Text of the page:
|Publication number||US7266734 B2|
|Application number||US 10/641,942|
|Publication date||Sep 4, 2007|
|Filing date||Aug 14, 2003|
|Priority date||Aug 14, 2003|
|Also published as||US8010840, US20050039192, US20070288800|
|Publication number||10641942, 641942, US 7266734 B2, US 7266734B2, US-B2-7266734, US7266734 B2, US7266734B2|
|Inventors||Jose R. Chavez, Jr., James D. McKalko, John A. Rexroth, Todd D. Robinson|
|Original Assignee||International Business Machines Corporation|
|Export Citation||BiBTeX, EndNote, RefMan|
|Patent Citations (15), Non-Patent Citations (1), Referenced by (37), Classifications (15), Legal Events (3)|
|External Links: USPTO, USPTO Assignment, Espacenet|
The invention relates generally to computer systems, and deals more particularly with generation of problem tickets for a computer system.
Computer systems often experience problems such as overflow of buffers, exhaustion of storage allocated to an application, hard drive failures, power outages, software errors and resource constraints. When such a problem occurs or when a system condition exceeds a threshold suggesting an impending problem, a known hardware or software monitor within the computer system detects the “event”, and sends an alert to a system console or a remote system. In either case, an operator or administrator will notice the event, and may take some corrective action. It was also known for the operator or administrator to create a “problem ticket” if warranted. To determine whether a problem ticket was warranted, the operator or administrator considered the type of problem and in some cases, the contractual obligations to the customer. When the problem ticket is warranted, the operator or administrator creates the problem ticket by obtaining an electronic form through a workstation, and entering the following information: customer name, problem type, severity level, source of problem (i.e. identity of hardware or software component) within the customer's computer system, operating system, network, and application. The operator or administrator then sends the problem ticket by e-mail to a suitable technical support person or support center for handling, i.e. correcting the problem. While the foregoing technique for determining whether to generate a problem ticket, generating the problem ticket and sending the problem ticket to the support person was effective, it required significant effort by an operator or administrator.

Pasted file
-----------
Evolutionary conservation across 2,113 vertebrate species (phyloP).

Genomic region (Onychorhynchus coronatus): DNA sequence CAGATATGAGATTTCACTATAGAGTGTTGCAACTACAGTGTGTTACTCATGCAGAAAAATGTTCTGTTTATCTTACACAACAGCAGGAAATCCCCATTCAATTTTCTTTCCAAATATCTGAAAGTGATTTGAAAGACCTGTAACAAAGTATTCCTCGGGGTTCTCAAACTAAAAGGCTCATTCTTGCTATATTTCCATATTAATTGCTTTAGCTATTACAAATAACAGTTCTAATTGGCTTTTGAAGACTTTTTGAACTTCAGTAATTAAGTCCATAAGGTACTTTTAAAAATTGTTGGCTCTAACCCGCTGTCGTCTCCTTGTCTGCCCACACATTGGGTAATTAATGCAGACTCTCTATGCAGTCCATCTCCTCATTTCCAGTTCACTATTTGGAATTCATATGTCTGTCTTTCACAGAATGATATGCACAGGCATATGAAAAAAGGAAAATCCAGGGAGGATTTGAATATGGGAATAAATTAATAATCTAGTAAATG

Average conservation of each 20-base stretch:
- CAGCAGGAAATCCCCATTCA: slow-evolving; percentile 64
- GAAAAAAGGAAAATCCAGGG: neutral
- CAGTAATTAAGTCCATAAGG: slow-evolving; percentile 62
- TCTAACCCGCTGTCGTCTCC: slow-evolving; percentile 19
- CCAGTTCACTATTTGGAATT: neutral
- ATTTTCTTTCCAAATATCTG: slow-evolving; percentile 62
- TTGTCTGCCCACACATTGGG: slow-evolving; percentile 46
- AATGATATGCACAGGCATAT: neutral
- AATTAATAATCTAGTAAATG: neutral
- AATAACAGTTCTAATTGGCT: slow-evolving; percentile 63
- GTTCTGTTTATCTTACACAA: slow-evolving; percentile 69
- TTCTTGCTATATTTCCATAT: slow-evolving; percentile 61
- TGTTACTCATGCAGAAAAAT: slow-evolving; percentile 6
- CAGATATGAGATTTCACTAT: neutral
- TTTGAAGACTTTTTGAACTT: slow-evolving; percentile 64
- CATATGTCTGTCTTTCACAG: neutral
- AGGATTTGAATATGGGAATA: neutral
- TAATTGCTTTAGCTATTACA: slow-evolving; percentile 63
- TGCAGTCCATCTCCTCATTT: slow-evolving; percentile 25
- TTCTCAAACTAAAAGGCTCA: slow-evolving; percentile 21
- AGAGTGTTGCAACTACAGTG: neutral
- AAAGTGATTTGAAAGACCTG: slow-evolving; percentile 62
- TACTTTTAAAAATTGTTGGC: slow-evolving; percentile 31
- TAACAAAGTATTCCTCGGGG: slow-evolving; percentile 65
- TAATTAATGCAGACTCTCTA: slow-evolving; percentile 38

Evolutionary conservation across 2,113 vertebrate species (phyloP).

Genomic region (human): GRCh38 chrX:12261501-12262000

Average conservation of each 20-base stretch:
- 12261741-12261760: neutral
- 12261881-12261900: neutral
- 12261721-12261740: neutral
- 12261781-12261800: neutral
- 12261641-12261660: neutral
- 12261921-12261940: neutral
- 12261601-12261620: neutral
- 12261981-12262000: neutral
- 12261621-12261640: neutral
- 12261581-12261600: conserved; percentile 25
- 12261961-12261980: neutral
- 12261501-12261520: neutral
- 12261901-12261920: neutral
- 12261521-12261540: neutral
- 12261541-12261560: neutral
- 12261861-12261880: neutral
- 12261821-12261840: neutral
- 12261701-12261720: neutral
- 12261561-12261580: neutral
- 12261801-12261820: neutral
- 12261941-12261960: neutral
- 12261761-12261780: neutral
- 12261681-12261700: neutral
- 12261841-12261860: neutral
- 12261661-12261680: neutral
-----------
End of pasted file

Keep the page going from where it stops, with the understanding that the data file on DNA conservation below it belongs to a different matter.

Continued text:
Therefore, an object of the present invention is to automate the process of determining whether to generate a problem ticket and if warranted, automate the process of generating the problem ticket and sending it to a suitable support person.
The invention resides in a computer system and program product for managing events. Program instructions, respond to notification of an event, by determining if a problem ticket can be automatically generated for the event. If so, the program instructions make a request to generate the problem ticket. The program instructions determine if the problem ticket can be automatically generated based in whole or in part on (a) a type of the event and a customer who owns or uses a computer system in which the event occurred, (b) a type of the event, a customer who owns or uses a computer system in which the event occurred, and a severity of the event, (c) a type of the event, a customer who owns or uses a computer system in which the event occurred, and a magnitude of the event, or (d) a type of the event and whether other events of a same type occur at approximately a same time.
According to one feature of the present invention, if a determination is made that a problem ticket cannot be automatically generated, other program instructions notify or initiate notification of an operator and supply event information for the operator so that the operator can determine whether to generate a problem ticket.
Referring now to the drawings in detail wherein like reference numbers indicate like elements throughout,
The following is a more detailed description of processing of an event notification within system 10, according to the present invention. As illustrated in